Relatively Speaking

Richard Bauckham, The Theology of Jurgen Moltmann, p.125ff.:

The church is related to the whole, through its participation in the universal mission of Christ and the Spirit on the way to the universal future of all reality in the messianic kingdom, but it not the whole and will never itself become the whole. Consequently, ecclesiology can and must recognize the relativity of its subject and its own standpoint without subsiding into mere relativism. As a particular related to the unique eschatological person, Jesus Christ, and his universal future, the church fulfills its eschatological mission in open and critical relation to other particulars, its partners in history on the way to the kingdom of God.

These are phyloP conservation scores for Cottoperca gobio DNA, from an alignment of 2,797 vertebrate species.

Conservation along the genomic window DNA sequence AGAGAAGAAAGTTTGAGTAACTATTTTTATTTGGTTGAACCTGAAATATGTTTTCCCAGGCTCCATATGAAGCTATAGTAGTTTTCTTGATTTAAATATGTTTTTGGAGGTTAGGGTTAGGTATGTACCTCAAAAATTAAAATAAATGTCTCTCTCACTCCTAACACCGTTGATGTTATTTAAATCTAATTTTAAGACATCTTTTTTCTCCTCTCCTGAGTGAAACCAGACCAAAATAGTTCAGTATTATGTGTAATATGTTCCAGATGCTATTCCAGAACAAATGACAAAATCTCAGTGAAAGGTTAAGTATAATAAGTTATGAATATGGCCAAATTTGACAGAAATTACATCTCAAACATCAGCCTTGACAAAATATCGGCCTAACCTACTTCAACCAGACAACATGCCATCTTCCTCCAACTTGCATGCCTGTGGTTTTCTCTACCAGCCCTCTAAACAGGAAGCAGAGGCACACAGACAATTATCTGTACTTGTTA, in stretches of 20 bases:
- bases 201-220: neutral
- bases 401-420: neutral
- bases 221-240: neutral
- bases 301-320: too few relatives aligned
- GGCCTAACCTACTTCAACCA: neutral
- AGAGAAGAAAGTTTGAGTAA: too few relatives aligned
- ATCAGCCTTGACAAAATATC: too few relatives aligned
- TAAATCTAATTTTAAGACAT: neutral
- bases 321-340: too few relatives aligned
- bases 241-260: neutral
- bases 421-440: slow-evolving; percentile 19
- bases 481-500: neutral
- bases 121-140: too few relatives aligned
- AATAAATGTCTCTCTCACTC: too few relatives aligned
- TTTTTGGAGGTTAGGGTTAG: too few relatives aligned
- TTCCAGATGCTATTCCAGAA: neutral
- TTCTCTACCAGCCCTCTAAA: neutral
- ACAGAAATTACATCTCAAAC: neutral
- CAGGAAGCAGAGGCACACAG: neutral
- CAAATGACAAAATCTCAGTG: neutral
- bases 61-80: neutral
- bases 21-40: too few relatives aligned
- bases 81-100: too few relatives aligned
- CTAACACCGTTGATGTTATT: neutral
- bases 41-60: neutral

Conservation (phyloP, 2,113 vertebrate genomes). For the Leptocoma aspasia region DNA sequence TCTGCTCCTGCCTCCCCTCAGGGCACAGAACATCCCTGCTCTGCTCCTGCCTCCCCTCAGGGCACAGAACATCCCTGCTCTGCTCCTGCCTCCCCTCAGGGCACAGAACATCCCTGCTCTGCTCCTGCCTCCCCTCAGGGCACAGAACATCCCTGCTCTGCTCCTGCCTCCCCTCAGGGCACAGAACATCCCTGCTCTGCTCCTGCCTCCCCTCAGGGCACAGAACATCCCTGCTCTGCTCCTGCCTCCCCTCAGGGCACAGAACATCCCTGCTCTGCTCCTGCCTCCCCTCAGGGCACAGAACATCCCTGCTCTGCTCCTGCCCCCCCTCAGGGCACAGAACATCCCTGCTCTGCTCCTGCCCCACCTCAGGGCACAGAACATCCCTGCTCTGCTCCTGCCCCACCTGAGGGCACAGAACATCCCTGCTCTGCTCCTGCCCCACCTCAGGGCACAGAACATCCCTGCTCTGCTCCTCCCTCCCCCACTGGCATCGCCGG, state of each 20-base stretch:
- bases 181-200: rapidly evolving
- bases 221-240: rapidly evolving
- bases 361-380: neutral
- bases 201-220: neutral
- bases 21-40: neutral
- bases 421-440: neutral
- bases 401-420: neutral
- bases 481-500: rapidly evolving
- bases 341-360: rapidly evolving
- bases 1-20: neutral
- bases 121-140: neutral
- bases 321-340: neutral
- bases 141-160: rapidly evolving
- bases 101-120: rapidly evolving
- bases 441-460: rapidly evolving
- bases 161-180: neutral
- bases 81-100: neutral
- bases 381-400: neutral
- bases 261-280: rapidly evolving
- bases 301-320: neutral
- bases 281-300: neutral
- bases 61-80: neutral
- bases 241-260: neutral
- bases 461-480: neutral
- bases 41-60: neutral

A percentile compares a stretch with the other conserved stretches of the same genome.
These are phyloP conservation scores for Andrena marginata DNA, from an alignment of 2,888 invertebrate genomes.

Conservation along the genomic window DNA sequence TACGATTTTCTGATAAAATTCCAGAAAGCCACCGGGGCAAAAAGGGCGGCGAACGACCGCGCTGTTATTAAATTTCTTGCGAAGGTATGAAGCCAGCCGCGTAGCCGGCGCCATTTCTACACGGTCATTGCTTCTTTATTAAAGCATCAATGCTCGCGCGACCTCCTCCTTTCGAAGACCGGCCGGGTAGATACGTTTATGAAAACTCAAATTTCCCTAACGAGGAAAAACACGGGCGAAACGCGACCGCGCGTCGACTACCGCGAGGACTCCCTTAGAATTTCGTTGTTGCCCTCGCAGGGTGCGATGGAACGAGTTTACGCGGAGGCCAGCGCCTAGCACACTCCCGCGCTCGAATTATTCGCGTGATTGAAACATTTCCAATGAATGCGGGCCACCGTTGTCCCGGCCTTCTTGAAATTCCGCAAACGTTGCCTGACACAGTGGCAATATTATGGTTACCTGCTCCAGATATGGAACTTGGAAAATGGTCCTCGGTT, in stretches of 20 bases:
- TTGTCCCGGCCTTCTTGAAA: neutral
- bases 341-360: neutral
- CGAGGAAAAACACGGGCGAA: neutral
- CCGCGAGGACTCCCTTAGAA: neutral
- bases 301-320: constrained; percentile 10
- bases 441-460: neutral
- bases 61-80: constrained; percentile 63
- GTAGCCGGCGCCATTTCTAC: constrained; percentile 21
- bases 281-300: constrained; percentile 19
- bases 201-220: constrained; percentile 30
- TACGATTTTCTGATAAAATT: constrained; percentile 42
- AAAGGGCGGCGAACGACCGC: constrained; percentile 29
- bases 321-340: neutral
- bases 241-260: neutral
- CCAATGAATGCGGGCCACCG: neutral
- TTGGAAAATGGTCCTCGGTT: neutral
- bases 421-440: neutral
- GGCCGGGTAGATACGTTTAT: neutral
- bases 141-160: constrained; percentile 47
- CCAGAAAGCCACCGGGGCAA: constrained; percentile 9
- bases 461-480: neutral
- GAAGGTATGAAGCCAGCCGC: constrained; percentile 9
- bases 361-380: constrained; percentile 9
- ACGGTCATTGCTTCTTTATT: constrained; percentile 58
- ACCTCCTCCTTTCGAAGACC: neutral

Because it is itself ‘on the move’, as one element in the movement of God’s trinitarian history, it can engage in real relationships with these partners, living relationships in which both participants are open to change, and direct these relationships in hope towards the common future of the kingdom of God. In other words, although the church does have a special relationship to the universal (the kingdom of God), it has this special relationship only in relation to other particulars. It fulfills its messianic vocation not by absolutizing itself but in open relationships of dialogue and co-operation.

Which is why when those in the church begin to see themselves as the absolute context of God’s work in this world the church begins to leave behind its power and effectiveness, isolating itself and increasingly dependent on its own energy. The circuit is broken. As a part of God’s kingdom, however, it comes alive, listening, discerning, assessing, shifting, focusing, transforming through the power of the life endowed Spirit.

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